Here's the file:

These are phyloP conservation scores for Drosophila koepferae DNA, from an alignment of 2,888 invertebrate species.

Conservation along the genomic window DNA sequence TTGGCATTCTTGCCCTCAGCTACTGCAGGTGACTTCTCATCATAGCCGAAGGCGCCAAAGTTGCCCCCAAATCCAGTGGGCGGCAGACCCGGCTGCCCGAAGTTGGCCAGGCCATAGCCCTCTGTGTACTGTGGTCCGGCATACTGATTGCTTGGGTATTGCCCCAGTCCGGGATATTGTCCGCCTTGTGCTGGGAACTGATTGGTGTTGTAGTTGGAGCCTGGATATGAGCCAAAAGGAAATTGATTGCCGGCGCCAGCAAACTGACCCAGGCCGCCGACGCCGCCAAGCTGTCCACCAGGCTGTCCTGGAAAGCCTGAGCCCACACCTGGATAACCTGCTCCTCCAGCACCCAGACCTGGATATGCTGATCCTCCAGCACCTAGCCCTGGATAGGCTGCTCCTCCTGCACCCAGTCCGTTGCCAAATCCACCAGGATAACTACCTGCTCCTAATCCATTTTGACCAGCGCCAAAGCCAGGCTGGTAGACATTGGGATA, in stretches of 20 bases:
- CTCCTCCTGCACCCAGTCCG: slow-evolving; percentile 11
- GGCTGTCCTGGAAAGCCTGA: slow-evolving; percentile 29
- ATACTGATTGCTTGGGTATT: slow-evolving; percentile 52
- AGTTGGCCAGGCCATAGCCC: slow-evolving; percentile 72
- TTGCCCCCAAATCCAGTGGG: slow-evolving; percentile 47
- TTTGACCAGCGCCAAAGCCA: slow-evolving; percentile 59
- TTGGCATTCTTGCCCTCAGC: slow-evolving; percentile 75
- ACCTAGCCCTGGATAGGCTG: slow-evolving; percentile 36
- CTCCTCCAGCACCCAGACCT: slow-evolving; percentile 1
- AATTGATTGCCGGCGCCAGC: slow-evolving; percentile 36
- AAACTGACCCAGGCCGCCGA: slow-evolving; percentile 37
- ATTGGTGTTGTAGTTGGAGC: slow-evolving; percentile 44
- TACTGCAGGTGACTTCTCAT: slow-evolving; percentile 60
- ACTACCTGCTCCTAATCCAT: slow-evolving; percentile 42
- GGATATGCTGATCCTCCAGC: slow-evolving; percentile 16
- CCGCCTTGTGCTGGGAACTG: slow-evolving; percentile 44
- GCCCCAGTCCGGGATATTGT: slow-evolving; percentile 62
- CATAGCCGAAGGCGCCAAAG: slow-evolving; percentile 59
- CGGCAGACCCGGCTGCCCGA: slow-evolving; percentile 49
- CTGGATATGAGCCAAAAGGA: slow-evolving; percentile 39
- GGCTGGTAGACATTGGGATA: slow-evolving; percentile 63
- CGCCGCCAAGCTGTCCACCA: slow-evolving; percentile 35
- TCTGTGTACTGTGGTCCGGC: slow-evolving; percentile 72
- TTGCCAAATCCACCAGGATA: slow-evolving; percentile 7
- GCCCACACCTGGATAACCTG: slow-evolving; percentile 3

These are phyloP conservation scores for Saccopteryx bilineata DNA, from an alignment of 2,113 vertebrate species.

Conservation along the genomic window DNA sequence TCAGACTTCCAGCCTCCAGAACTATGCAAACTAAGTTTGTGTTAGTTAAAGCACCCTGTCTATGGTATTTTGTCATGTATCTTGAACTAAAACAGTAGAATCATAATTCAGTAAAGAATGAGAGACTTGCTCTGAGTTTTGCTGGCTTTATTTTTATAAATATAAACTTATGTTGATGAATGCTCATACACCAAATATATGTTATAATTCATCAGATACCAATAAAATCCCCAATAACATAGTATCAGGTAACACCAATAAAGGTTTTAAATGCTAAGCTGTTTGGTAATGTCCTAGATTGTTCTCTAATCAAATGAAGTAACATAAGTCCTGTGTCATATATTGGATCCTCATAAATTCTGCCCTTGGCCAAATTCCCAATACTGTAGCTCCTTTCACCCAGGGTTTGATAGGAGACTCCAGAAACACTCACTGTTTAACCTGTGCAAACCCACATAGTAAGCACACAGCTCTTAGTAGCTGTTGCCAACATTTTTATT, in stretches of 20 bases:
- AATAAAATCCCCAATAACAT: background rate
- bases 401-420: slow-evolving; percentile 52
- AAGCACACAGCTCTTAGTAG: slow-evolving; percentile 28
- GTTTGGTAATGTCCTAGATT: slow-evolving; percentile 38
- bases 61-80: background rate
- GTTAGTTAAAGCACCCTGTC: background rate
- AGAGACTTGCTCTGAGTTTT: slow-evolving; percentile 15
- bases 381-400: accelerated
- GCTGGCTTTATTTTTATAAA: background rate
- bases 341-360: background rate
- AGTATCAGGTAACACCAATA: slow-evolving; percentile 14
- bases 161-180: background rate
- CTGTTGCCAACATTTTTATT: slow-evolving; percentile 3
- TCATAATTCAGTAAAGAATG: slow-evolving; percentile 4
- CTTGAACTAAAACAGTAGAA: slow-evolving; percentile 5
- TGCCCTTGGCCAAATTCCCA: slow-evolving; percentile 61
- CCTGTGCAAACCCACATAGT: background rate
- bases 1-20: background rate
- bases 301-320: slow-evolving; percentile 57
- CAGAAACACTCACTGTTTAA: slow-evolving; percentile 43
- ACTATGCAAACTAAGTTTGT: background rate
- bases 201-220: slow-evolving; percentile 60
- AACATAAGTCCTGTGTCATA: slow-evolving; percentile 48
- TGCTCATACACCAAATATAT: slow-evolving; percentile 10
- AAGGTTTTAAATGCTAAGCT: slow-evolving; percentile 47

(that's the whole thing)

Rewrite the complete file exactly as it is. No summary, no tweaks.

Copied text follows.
These are phyloP conservation scores for Drosophila koepferae DNA, from an alignment of 2,888 invertebrate species.

Conservation along the genomic window DNA sequence TTGGCATTCTTGCCCTCAGCTACTGCAGGTGACTTCTCATCATAGCCGAAGGCGCCAAAGTTGCCCCCAAATCCAGTGGGCGGCAGACCCGGCTGCCCGAAGTTGGCCAGGCCATAGCCCTCTGTGTACTGTGGTCCGGCATACTGATTGCTTGGGTATTGCCCCAGTCCGGGATATTGTCCGCCTTGTGCTGGGAACTGATTGGTGTTGTAGTTGGAGCCTGGATATGAGCCAAAAGGAAATTGATTGCCGGCGCCAGCAAACTGACCCAGGCCGCCGACGCCGCCAAGCTGTCCACCAGGCTGTCCTGGAAAGCCTGAGCCCACACCTGGATAACCTGCTCCTCCAGCACCCAGACCTGGATATGCTGATCCTCCAGCACCTAGCCCTGGATAGGCTGCTCCTCCTGCACCCAGTCCGTTGCCAAATCCACCAGGATAACTACCTGCTCCTAATCCATTTTGACCAGCGCCAAAGCCAGGCTGGTAGACATTGGGATA, in stretches of 20 bases:
- CTCCTCCTGCACCCAGTCCG: slow-evolving; percentile 11
- GGCTGTCCTGGAAAGCCTGA: slow-evolving; percentile 29
- ATACTGATTGCTTGGGTATT: slow-evolving; percentile 52
- AGTTGGCCAGGCCATAGCCC: slow-evolving; percentile 72
- TTGCCCCCAAATCCAGTGGG: slow-evolving; percentile 47
- TTTGACCAGCGCCAAAGCCA: slow-evolving; percentile 59
- TTGGCATTCTTGCCCTCAGC: slow-evolving; percentile 75
- ACCTAGCCCTGGATAGGCTG: slow-evolving; percentile 36
- CTCCTCCAGCACCCAGACCT: slow-evolving; percentile 1
- AATTGATTGCCGGCGCCAGC: slow-evolving; percentile 36
- AAACTGACCCAGGCCGCCGA: slow-evolving; percentile 37
- ATTGGTGTTGTAGTTGGAGC: slow-evolving; percentile 44
- TACTGCAGGTGACTTCTCAT: slow-evolving; percentile 60
- ACTACCTGCTCCTAATCCAT: slow-evolving; percentile 42
- GGATATGCTGATCCTCCAGC: slow-evolving; percentile 16
- CCGCCTTGTGCTGGGAACTG: slow-evolving; percentile 44
- GCCCCAGTCCGGGATATTGT: slow-evolving; percentile 62
- CATAGCCGAAGGCGCCAAAG: slow-evolving; percentile 59
- CGGCAGACCCGGCTGCCCGA: slow-evolving; percentile 49
- CTGGATATGAGCCAAAAGGA: slow-evolving; percentile 39
- GGCTGGTAGACATTGGGATA: slow-evolving; percentile 63
- CGCCGCCAAGCTGTCCACCA: slow-evolving; percentile 35
- TCTGTGTACTGTGGTCCGGC: slow-evolving; percentile 72
- TTGCCAAATCCACCAGGATA: slow-evolving; percentile 7
- GCCCACACCTGGATAACCTG: slow-evolving; percentile 3

These are phyloP conservation scores for Saccopteryx bilineata DNA, from an alignment of 2,113 vertebrate species.

Conservation along the genomic window DNA sequence TCAGACTTCCAGCCTCCAGAACTATGCAAACTAAGTTTGTGTTAGTTAAAGCACCCTGTCTATGGTATTTTGTCATGTATCTTGAACTAAAACAGTAGAATCATAATTCAGTAAAGAATGAGAGACTTGCTCTGAGTTTTGCTGGCTTTATTTTTATAAATATAAACTTATGTTGATGAATGCTCATACACCAAATATATGTTATAATTCATCAGATACCAATAAAATCCCCAATAACATAGTATCAGGTAACACCAATAAAGGTTTTAAATGCTAAGCTGTTTGGTAATGTCCTAGATTGTTCTCTAATCAAATGAAGTAACATAAGTCCTGTGTCATATATTGGATCCTCATAAATTCTGCCCTTGGCCAAATTCCCAATACTGTAGCTCCTTTCACCCAGGGTTTGATAGGAGACTCCAGAAACACTCACTGTTTAACCTGTGCAAACCCACATAGTAAGCACACAGCTCTTAGTAGCTGTTGCCAACATTTTTATT, in stretches of 20 bases:
- AATAAAATCCCCAATAACAT: background rate
- bases 401-420: slow-evolving; percentile 52
- AAGCACACAGCTCTTAGTAG: slow-evolving; percentile 28
- GTTTGGTAATGTCCTAGATT: slow-evolving; percentile 38
- bases 61-80: background rate
- GTTAGTTAAAGCACCCTGTC: background rate
- AGAGACTTGCTCTGAGTTTT: slow-evolving; percentile 15
- bases 381-400: accelerated
- GCTGGCTTTATTTTTATAAA: background rate
- bases 341-360: background rate
- AGTATCAGGTAACACCAATA: slow-evolving; percentile 14
- bases 161-180: background rate
- CTGTTGCCAACATTTTTATT: slow-evolving; percentile 3
- TCATAATTCAGTAAAGAATG: slow-evolving; percentile 4
- CTTGAACTAAAACAGTAGAA: slow-evolving; percentile 5
- TGCCCTTGGCCAAATTCCCA: slow-evolving; percentile 61
- CCTGTGCAAACCCACATAGT: background rate
- bases 1-20: background rate
- bases 301-320: slow-evolving; percentile 57
- CAGAAACACTCACTGTTTAA: slow-evolving; percentile 43
- ACTATGCAAACTAAGTTTGT: background rate
- bases 201-220: slow-evolving; percentile 60
- AACATAAGTCCTGTGTCATA: slow-evolving; percentile 48
- TGCTCATACACCAAATATAT: slow-evolving; percentile 10
- AAGGTTTTAAATGCTAAGCT: slow-evolving; percentile 47